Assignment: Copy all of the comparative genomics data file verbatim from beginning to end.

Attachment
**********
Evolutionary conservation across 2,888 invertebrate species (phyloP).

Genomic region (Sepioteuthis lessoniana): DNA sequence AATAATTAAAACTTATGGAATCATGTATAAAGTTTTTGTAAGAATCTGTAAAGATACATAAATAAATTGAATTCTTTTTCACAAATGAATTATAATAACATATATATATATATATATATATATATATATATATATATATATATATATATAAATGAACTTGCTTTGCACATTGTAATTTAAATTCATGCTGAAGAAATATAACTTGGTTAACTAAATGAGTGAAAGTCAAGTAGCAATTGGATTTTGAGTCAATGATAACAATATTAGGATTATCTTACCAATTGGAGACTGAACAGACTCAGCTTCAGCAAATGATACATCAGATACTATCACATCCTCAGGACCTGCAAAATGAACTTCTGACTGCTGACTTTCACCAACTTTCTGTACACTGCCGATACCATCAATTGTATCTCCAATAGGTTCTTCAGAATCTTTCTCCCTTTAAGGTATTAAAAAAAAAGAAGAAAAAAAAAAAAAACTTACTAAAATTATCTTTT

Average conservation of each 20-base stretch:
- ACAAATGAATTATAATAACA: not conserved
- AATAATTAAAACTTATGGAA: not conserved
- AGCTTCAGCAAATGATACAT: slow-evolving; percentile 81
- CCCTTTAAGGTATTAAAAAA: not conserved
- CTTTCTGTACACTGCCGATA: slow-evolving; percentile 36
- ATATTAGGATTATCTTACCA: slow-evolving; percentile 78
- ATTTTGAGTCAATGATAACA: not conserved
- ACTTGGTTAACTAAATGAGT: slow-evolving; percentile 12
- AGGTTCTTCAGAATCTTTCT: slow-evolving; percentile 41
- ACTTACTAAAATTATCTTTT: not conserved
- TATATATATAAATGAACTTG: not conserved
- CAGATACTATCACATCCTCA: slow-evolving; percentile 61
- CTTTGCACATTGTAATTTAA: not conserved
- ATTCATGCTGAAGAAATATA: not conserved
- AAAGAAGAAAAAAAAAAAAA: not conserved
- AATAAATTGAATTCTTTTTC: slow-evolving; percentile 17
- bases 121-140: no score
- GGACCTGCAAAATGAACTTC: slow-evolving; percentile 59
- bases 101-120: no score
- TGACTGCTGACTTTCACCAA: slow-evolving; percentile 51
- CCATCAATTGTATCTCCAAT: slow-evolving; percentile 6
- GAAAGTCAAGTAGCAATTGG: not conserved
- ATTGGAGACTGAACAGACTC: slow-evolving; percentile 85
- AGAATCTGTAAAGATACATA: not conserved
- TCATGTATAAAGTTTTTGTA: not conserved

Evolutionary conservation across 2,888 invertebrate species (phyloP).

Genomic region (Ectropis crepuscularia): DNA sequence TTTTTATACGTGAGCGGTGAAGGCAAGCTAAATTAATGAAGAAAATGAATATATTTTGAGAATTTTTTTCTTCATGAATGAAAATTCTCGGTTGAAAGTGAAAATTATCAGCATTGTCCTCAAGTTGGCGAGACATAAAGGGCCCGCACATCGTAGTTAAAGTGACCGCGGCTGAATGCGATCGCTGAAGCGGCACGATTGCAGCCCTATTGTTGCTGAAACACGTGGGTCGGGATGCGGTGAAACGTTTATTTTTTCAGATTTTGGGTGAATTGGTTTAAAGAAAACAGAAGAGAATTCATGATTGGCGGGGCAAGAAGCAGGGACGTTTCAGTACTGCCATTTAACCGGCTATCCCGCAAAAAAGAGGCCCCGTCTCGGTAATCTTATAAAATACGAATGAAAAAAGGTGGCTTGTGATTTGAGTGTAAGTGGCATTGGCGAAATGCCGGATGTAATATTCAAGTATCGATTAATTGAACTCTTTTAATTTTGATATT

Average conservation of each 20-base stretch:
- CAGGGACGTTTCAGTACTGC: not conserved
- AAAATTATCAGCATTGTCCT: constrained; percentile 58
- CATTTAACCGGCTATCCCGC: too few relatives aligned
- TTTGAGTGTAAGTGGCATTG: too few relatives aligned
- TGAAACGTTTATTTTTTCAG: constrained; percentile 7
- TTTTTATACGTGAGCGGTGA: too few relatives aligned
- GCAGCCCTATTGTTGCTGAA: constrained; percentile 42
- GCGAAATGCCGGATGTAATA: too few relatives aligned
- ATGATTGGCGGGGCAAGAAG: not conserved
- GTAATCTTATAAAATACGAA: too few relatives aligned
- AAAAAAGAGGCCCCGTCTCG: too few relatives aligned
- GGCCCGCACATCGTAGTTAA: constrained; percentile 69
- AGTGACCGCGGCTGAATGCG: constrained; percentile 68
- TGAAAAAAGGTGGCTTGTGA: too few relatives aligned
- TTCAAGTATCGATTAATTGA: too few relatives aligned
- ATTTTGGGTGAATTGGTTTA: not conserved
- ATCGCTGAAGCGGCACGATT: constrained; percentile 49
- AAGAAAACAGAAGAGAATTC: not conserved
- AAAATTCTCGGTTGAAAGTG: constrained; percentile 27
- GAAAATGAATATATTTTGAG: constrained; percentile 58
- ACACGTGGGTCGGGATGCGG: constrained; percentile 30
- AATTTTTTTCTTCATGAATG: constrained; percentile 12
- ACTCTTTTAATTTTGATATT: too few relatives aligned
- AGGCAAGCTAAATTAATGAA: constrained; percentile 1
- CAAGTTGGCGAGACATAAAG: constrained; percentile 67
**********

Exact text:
Evolutionary conservation across 2,888 invertebrate species (phyloP).

Genomic region (Sepioteuthis lessoniana): DNA sequence AATAATTAAAACTTATGGAATCATGTATAAAGTTTTTGTAAGAATCTGTAAAGATACATAAATAAATTGAATTCTTTTTCACAAATGAATTATAATAACATATATATATATATATATATATATATATATATATATATATATATATATATAAATGAACTTGCTTTGCACATTGTAATTTAAATTCATGCTGAAGAAATATAACTTGGTTAACTAAATGAGTGAAAGTCAAGTAGCAATTGGATTTTGAGTCAATGATAACAATATTAGGATTATCTTACCAATTGGAGACTGAACAGACTCAGCTTCAGCAAATGATACATCAGATACTATCACATCCTCAGGACCTGCAAAATGAACTTCTGACTGCTGACTTTCACCAACTTTCTGTACACTGCCGATACCATCAATTGTATCTCCAATAGGTTCTTCAGAATCTTTCTCCCTTTAAGGTATTAAAAAAAAAGAAGAAAAAAAAAAAAAACTTACTAAAATTATCTTTT

Average conservation of each 20-base stretch:
- ACAAATGAATTATAATAACA: not conserved
- AATAATTAAAACTTATGGAA: not conserved
- AGCTTCAGCAAATGATACAT: slow-evolving; percentile 81
- CCCTTTAAGGTATTAAAAAA: not conserved
- CTTTCTGTACACTGCCGATA: slow-evolving; percentile 36
- ATATTAGGATTATCTTACCA: slow-evolving; percentile 78
- ATTTTGAGTCAATGATAACA: not conserved
- ACTTGGTTAACTAAATGAGT: slow-evolving; percentile 12
- AGGTTCTTCAGAATCTTTCT: slow-evolving; percentile 41
- ACTTACTAAAATTATCTTTT: not conserved
- TATATATATAAATGAACTTG: not conserved
- CAGATACTATCACATCCTCA: slow-evolving; percentile 61
- CTTTGCACATTGTAATTTAA: not conserved
- ATTCATGCTGAAGAAATATA: not conserved
- AAAGAAGAAAAAAAAAAAAA: not conserved
- AATAAATTGAATTCTTTTTC: slow-evolving; percentile 17
- bases 121-140: no score
- GGACCTGCAAAATGAACTTC: slow-evolving; percentile 59
- bases 101-120: no score
- TGACTGCTGACTTTCACCAA: slow-evolving; percentile 51
- CCATCAATTGTATCTCCAAT: slow-evolving; percentile 6
- GAAAGTCAAGTAGCAATTGG: not conserved
- ATTGGAGACTGAACAGACTC: slow-evolving; percentile 85
- AGAATCTGTAAAGATACATA: not conserved
- TCATGTATAAAGTTTTTGTA: not conserved

Evolutionary conservation across 2,888 invertebrate species (phyloP).

Genomic region (Ectropis crepuscularia): DNA sequence TTTTTATACGTGAGCGGTGAAGGCAAGCTAAATTAATGAAGAAAATGAATATATTTTGAGAATTTTTTTCTTCATGAATGAAAATTCTCGGTTGAAAGTGAAAATTATCAGCATTGTCCTCAAGTTGGCGAGACATAAAGGGCCCGCACATCGTAGTTAAAGTGACCGCGGCTGAATGCGATCGCTGAAGCGGCACGATTGCAGCCCTATTGTTGCTGAAACACGTGGGTCGGGATGCGGTGAAACGTTTATTTTTTCAGATTTTGGGTGAATTGGTTTAAAGAAAACAGAAGAGAATTCATGATTGGCGGGGCAAGAAGCAGGGACGTTTCAGTACTGCCATTTAACCGGCTATCCCGCAAAAAAGAGGCCCCGTCTCGGTAATCTTATAAAATACGAATGAAAAAAGGTGGCTTGTGATTTGAGTGTAAGTGGCATTGGCGAAATGCCGGATGTAATATTCAAGTATCGATTAATTGAACTCTTTTAATTTTGATATT

Average conservation of each 20-base stretch:
- CAGGGACGTTTCAGTACTGC: not conserved
- AAAATTATCAGCATTGTCCT: constrained; percentile 58
- CATTTAACCGGCTATCCCGC: too few relatives aligned
- TTTGAGTGTAAGTGGCATTG: too few relatives aligned
- TGAAACGTTTATTTTTTCAG: constrained; percentile 7
- TTTTTATACGTGAGCGGTGA: too few relatives aligned
- GCAGCCCTATTGTTGCTGAA: constrained; percentile 42
- GCGAAATGCCGGATGTAATA: too few relatives aligned
- ATGATTGGCGGGGCAAGAAG: not conserved
- GTAATCTTATAAAATACGAA: too few relatives aligned
- AAAAAAGAGGCCCCGTCTCG: too few relatives aligned
- GGCCCGCACATCGTAGTTAA: constrained; percentile 69
- AGTGACCGCGGCTGAATGCG: constrained; percentile 68
- TGAAAAAAGGTGGCTTGTGA: too few relatives aligned
- TTCAAGTATCGATTAATTGA: too few relatives aligned
- ATTTTGGGTGAATTGGTTTA: not conserved
- ATCGCTGAAGCGGCACGATT: constrained; percentile 49
- AAGAAAACAGAAGAGAATTC: not conserved
- AAAATTCTCGGTTGAAAGTG: constrained; percentile 27
- GAAAATGAATATATTTTGAG: constrained; percentile 58
- ACACGTGGGTCGGGATGCGG: constrained; percentile 30
- AATTTTTTTCTTCATGAATG: constrained; percentile 12
- ACTCTTTTAATTTTGATATT: too few relatives aligned
- AGGCAAGCTAAATTAATGAA: constrained; percentile 1
- CAAGTTGGCGAGACATAAAG: constrained; percentile 67